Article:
About Nazi hunter Simon Wiesenthal dies at 96
|September 22nd, 2005||#1|
| || |
Nazi hunter Simon Wiesenthal dies at 96 info
By Ron Grossman
On May 9, 1945, a virtual skeleton of a concentration camp survivor handed some U.S. troops a crumpled note carrying a message neither they nor the world wanted to hear.
During a World War II internment in the notorious Mauthausen camp in Austria, Simon Wiesenthal had secretly kept a list of the Nazis who ran it. "There is nothing more important for you to see," Wiesenthal said, pressing the first of what would be his long lists of Nazi murderers upon the bewildered soldiers who thought him too frail to live.
After his death Tuesday in his Vienna home, world leaders saluted the life and work of Wiesenthal, who is credited with bringing at least 1,100 perpetrators of the Holocaust to justice.
Austrian President Heinz Fischer, former German Chancellor Helmut Kohl and Terry Davis, Chairman of the Council of Europe, hailed Wiesenthal, who was 96, as a towering figure of modern history.
"We have the impression that a legendary horseman is leaving on his horse for another world," said Serge Klarsfeld, president of the Association of Jewish Deportees in France, which represents that country's share of the 6 million Jews who died in Nazi-occupied Europe.
Six decades ago, the accolades were far fewer. Though the United States and its allies fought a bloody war to end Adolf Hitler's aggressions, World War II quickly segued into the Cold War. Germany was a divided battleground in that new conflict, and America and Great Britain were anxious to get their part of the country up and running again as a bulwark against a feared Soviet aggression. Top Nazi leaders were tried and convicted of war crimes, but because there was a shortage of German officials with clean hands, the Western allies pressed into service many former Nazis quickly pronounced as "rehabilitated."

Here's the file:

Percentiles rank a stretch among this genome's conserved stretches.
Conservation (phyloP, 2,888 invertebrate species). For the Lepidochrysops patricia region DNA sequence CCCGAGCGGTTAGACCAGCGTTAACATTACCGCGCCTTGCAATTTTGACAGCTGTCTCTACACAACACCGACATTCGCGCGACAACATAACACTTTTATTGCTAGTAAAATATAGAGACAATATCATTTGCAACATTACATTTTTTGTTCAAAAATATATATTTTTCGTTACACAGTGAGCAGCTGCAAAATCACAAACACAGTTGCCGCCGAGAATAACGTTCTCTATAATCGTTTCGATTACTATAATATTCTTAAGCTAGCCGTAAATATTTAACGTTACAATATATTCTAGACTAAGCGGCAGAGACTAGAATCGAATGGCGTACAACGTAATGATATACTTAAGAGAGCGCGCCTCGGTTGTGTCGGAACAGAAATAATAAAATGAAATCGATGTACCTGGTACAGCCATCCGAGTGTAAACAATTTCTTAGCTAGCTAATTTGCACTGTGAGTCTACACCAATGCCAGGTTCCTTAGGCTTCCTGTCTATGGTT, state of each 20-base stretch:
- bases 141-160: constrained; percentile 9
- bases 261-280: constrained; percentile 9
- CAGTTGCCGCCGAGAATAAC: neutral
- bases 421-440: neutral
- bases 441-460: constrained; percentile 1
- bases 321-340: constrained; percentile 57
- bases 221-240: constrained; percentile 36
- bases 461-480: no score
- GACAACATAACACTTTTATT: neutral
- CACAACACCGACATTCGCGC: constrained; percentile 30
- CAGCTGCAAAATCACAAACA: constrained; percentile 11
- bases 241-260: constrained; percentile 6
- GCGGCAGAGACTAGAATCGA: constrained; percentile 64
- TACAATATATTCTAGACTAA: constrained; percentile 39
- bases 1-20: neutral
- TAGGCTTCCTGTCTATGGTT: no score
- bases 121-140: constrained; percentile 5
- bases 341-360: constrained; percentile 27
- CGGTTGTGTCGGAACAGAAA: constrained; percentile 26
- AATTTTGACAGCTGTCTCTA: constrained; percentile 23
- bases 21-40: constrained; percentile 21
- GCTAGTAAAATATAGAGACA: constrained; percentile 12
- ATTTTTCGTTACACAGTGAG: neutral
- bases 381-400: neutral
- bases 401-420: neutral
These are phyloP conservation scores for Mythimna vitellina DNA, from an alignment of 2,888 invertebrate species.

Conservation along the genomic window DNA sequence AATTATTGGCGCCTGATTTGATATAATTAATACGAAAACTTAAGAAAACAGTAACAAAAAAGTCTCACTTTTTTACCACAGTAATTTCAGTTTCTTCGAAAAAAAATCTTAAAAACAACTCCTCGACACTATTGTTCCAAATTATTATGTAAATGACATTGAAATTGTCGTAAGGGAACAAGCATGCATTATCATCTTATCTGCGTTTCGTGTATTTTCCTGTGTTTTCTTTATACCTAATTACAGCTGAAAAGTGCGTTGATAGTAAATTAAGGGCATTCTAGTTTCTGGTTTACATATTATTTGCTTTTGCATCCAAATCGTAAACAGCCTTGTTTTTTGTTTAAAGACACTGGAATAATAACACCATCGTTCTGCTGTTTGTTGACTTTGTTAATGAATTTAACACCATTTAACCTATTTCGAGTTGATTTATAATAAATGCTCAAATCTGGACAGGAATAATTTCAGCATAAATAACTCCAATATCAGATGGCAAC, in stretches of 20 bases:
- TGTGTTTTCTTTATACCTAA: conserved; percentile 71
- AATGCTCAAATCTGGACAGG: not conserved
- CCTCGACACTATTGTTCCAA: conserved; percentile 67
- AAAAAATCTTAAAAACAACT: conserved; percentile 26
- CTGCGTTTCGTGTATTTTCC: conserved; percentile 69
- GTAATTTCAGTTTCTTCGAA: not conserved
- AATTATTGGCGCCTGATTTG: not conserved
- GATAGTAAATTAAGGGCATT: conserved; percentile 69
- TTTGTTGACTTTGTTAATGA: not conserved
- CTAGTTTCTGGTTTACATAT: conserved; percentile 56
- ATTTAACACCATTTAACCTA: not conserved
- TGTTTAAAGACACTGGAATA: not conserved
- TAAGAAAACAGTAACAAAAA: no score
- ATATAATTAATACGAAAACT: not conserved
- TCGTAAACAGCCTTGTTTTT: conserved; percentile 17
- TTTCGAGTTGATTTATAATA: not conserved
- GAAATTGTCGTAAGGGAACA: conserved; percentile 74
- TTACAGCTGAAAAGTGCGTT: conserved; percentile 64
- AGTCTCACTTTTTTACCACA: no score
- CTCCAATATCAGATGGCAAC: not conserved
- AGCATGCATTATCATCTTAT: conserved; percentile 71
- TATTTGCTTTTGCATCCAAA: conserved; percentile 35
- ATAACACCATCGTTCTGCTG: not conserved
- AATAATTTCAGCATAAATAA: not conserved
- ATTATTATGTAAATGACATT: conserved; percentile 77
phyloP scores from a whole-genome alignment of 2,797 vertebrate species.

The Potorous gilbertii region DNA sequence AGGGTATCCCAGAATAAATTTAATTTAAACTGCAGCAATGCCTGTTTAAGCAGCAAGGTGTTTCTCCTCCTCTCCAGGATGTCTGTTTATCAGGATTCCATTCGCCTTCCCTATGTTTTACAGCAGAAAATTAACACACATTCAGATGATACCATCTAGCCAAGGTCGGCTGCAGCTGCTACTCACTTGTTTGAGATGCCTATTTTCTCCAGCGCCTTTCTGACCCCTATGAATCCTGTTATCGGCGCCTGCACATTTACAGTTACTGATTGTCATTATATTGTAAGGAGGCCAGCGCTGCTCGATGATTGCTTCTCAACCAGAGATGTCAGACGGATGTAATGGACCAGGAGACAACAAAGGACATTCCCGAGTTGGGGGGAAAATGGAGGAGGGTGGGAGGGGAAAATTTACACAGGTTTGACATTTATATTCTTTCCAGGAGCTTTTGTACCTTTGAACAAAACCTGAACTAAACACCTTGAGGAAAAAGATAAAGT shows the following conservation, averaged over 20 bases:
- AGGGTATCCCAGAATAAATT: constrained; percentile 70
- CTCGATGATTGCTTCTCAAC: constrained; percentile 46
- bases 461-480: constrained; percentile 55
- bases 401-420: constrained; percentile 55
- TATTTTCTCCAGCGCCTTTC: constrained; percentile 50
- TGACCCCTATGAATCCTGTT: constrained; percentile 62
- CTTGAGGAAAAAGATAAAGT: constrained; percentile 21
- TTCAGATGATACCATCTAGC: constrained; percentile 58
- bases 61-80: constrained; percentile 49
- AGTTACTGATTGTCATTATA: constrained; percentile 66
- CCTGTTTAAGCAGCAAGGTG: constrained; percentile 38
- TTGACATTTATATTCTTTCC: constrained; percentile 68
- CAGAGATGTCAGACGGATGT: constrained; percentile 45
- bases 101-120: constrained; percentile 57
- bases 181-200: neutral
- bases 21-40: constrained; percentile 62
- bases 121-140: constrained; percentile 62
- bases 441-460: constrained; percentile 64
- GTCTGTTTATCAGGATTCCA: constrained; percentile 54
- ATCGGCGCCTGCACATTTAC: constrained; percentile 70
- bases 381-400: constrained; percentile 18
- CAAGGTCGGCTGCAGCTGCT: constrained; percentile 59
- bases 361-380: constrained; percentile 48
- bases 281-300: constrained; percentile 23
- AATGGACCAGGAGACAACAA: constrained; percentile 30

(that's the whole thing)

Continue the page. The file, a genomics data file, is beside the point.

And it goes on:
Wiesenthal was convinced, however, that there can be no statute of limitations on genocide -- an ethical imperative he unceasingly preached, in a sometimes lonely and threadbare campaign, until his retirement as the world's most celebrated Nazi hunter two years ago.
"Except for the publicity that Wiesenthal gave to the cause, a lot of governments which are still prosecuting former Nazis would have given up on the effort, decades ago," said Eli Rosenbaum, director of the government agency that hunts Nazis, the U.S. Department of Justice's Office of Special Investigations.
Wiesenthal's campaign also brought a measure of comfort to Holocaust survivors who couldn't find the words to express the horrors they had experienced.
"He was my hero," said Sam Harris, 70, who survived by hiding under a bed in a Nazi work camp in Poland. "There is a sadness to his passing."
Harris' older sister was interned in the camp, but the Germans had no use for young children, so he would have perished if she hadn't hidden him and shared her meager food ration. Their parents went to the gas chambers, and Harris was sent to the United States after the war and adopted by a couple in the Chicago suburbs.
"Wiesenthal's was a welcome voice to a young person who didn't want to talk about the Holocaust," Harris said. "I just wanted to be a child, like everybody else."
Harris is president of the Holocaust Memorial Foundation of Illinois, having responded in later life to a message of Wiesenthal's. "He said, 'Survival is a privilege that entitles obligation,"' recalled Harris.